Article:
FAA may ease restrictions on drone flying

The FAA is mulling a change in proposed regulations for drones, and big tech will have its say.

The Federal Aviation Administrationannounced Wednesday a committee to draft recommendations for rules that could ease restrictions on operating drones in crowded or public places. The FAA has invited mostly commercial stakeholders, including Alphabet's Google X, Intel and GoPro, to the group.

The committee will start working on recommendations next month and give a final report to the FAA by April 1, when the agency will review its findings and file a proposal. It comes as business interests have ramped up pressure on the FAA and Congress for wider drone use amid concerns about public safety and privacy.

Brian Krzanich, chief executive officer of Intel Corp., right, shows the collision avoidance feature of an AscTec Firefly drone with Intel RealSense cameras during the 2015 Consumer Electronics Show (CES) in Las Vegas, Nevada.
Patrick T. Fallon | Bloomberg | Getty Images
Brian Krzanich, chief executive officer of Intel Corp., right, shows the collision avoidance feature of an AscTec Firefly drone with Intel RealSense cameras during the 2015 Consumer Electronics Show (CES) in Las Vegas, Nevada.

The rule could change how Alphabet and others integrate drones into their businesses. Ultimately, it could allow use of a wider array of drones over public spaces, benefiting not only companies who make drone deliveries but also those who sell the devices to recreational users.

"They want maximum flexibility and minimum regulatory intervention," said David Swindell, director of the Center for Urban Innovation at Arizona State University and a drone policy expert.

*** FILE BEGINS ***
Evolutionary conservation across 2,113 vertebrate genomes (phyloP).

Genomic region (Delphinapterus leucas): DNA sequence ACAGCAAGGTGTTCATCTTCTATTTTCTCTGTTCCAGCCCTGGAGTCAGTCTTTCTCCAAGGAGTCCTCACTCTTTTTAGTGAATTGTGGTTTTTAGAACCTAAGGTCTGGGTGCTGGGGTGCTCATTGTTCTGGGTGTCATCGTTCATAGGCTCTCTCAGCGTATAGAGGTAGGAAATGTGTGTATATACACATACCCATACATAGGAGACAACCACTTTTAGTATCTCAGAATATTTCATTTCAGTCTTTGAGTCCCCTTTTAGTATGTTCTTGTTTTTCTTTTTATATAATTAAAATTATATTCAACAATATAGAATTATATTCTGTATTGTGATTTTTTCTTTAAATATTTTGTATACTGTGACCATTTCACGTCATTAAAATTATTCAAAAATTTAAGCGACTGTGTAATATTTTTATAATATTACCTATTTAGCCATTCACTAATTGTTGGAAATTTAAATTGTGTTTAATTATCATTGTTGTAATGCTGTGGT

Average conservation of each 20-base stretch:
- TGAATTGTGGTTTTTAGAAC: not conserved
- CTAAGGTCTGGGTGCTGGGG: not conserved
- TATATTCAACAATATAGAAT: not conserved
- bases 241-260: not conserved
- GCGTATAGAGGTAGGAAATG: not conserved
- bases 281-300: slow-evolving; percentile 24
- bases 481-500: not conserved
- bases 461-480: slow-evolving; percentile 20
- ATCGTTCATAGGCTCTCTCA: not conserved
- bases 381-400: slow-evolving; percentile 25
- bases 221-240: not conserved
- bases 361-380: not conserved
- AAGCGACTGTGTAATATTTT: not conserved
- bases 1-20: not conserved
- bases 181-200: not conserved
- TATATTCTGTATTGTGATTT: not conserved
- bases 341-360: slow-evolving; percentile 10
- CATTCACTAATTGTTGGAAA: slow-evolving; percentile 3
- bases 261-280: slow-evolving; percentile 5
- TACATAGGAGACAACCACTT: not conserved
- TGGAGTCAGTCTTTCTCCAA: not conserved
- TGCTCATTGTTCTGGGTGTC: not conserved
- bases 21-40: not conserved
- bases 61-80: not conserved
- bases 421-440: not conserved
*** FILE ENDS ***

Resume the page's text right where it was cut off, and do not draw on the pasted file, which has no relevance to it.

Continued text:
GoPro — which is launching a drone camera this year — said it would participate to "protect the rights of recreational users and to promote safe and responsible flying."

It is unclear whether Google X will accept a spot on the rulemaking committee. In a statement, Intel CEO Brian Krzanich said the company is "honored to contribute to the thoughtful work of the FAA." He added that drones' potential "will only be realized if stakeholders come together to address issues of concern to policy makers and consumers."

The committee will give guidance on operating rules for a class of drones that would be able to fly over people who are not controlling them. The FAA wants standards for the aircraft to prevent crashes and potential injuries.

Previously, the FAA proposed that "micro" aircraft under 4.4 pounds would fall into that category, but the agency will consider scrapping size requirements in favor of performance and safety standards.

"The FAA will pursue a flexible, performance-based regulatory framework that addresses potential hazards instead of a classification defined primarily by weight and speed," FAA Administrator Michael Huerta said in a statement.

The rule could benefit big tech companies who use or sell drones. Alphabet and Amazon have led efforts to implement drone delivery. Intel makes chips for the devices.

The committee as composed, though, could leave commercial interests with much more influence over the laws than public safety groups, Swindell noted. While the FAA accepts public comment on proposals, participation is often low, he added.

Currently, companies must get special permission from the FAA to test drones. The aircraft must fly within the operator's line of sight, and they face restrictions for flight near crowds and buildings.

Wider commercial authorization is expected later this year, but it may not be coming fast enough for some companies.

Tech companies have actively lobbied Congress on drone issues. Amazon, Google, Intel and GoPro all mentioned "unmanned aerial vehicles," another name for drones, in their fourth-quarter lobbying activity.

Amazon, one of the most vocal proponents of drone delivery, was not invited to the committee this week after serving on a previous task force for consumer drone registration. The FAA declined to say why, and Amazon did not immediately respond to a request for comment.

The agency requires consumers to register drones that weigh 0.55 to 55 pounds. The rules aim to keep track of the booming technology and prevent potentially dangerous flights around planes, airports and public events.